After manufacturing, Minnesota’s farm and food sector is the second largest segment of the state’s economy providing more than 340,000 jobs and $75 billion in annual economic activity. More than 80 percent of those jobs are off-farm jobs in categories like transportation, finance, manufacturing, and retail.
Today, Governor Dayton congratulated Minnesota Education Commissioner Brenda Cassellius and the state Department of Education (MDE) for reducing excessive paperwork on Minnesota’s special education teachers. The reduction will enable educators to spend much less time filling out forms and much more time in the classroom teaching children with special needs.
Met Council Chair Sue Haigh speaks at Target Field Station with the first light rail vehicle built for the Central Corridor
Car number 201 rolled into Target Field Station at 1:30 this afternoon, merrily ringing its bell and sounding its horn to celebrate its public debut. The car is the first light rail vehicle built for the Central Corridor Light Rail line that stretches from Union Depot in St. Paul to downtown Minneapolis.
Number 201 glided to a stop next to a recently repainted Hiawatha LRV waiting at the station. Both sported the new METRO logo identifying them as part of the color-coded system of light rail and bus rapid transit (BRT) lines.
Greeting both light rail vehicles today was a Who’s Who list of state and local leaders, including Met Council Chair Sue Haigh, U.S. Sen. Amy Klobuchar, Rep. Betty McCollum, the mayors of both cities, commissioners from Hennepin and Ramsey counties and Metro Transit General Manager Brian Lamb.
Governor Dayton proclaims October Breast Cancer Awareness Month in the State of Minnesota
Breast cancer touches the lives of many Minnesotans and according to the National Cancer Institute, will affect one in every eight women, with most having no family history of the disease. An increasing number of women are diagnosed with breast cancer each year. When diagnosed early, breast cancer is highly treatable and the best way to detect breast cancer in early stages is through annual screening mammograms beginning at age 40.Breast Cancer Awareness Month provides both a time to honor those lost to the disease as well as an opportunity to empower women in their fight against breast cancer by spreading the message of prevention and early detection through annual screening mammograms.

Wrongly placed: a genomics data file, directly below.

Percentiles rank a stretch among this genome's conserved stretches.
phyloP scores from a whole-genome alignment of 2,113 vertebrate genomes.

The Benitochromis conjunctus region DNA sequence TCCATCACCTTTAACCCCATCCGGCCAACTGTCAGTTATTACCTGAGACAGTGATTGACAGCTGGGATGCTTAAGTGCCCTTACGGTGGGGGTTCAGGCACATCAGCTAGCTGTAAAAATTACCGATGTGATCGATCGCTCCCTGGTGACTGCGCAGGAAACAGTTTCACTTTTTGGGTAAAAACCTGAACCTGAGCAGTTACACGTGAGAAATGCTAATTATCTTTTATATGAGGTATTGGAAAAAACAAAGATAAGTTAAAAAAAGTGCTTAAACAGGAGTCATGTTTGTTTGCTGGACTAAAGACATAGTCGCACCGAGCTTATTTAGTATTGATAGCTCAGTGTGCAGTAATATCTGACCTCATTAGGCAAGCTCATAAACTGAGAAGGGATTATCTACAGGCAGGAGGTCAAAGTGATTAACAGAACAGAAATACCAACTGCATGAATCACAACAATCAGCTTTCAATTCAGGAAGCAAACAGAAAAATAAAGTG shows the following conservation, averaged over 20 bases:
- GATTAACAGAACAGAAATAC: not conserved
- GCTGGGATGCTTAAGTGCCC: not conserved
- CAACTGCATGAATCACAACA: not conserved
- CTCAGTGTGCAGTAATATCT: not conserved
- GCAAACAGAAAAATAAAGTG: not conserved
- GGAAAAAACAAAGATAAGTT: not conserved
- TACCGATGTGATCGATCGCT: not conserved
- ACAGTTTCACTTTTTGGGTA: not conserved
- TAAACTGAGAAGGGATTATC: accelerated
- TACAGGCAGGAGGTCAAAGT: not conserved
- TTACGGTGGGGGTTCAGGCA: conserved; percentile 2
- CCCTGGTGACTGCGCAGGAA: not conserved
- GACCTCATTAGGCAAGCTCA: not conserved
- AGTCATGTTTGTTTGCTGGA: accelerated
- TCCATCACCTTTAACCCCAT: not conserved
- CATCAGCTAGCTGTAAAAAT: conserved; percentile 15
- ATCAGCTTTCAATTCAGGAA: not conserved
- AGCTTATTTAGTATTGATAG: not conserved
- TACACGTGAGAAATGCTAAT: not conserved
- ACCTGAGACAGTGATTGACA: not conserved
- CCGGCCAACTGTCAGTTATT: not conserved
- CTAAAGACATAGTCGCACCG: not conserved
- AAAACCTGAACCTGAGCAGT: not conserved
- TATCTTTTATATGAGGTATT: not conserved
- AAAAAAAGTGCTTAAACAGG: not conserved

Financial and social barriers often prevent women from seeking screening mammograms. In addition to raising awareness, fundraising initiatives such as the Be Pink initiative, help institutions like the Park Nicollet Jane Brattain Breast Center make mammography accessible to more women in our Minnesotan community.
Minnesota Department of Public of Safety Encourages Teens to Buckle Up. Photo Credit State Farm
Teens, here’s your chance to finally go viral: Students in grades 9–12 can produce a 30-second TV public service announcement promoting the importance of buckling up or the dangers of distracted driving. The top teen will win $1,000 and their spot will air during the MTV Video Music Awards in 2013. Cash prizes awarded by AAA.
Deadline for Buckle Up and Pay Attention, Teens! entries is April 15, 2013. Check out the rules, find tips and view previous contest-winning spots online.
Driver inexperience, risk-taking behavior, distractions, nighttime driving and seat belt non-use are the leading reasons traffic crashes are the leading killer of teens. Parents are encouraged to provide supervised driving experience for their teen in a variety of conditions and road types, especially during the first year of licensure. Parents may also use a teen driver contract to establish road rules, reinforce the laws and follow through with consequences.
Shoppers search for unclaimed property in their name at the Mall of America.
Sometimes Minnesotans lose financial property because of a change of address, death, or forgetfulness. What happens to these forgotten funds? The Commerce Department is responsible for holding unclaimed property until the rightful owner or heir is found.
Want to check if you have unclaimed property? Follow this link.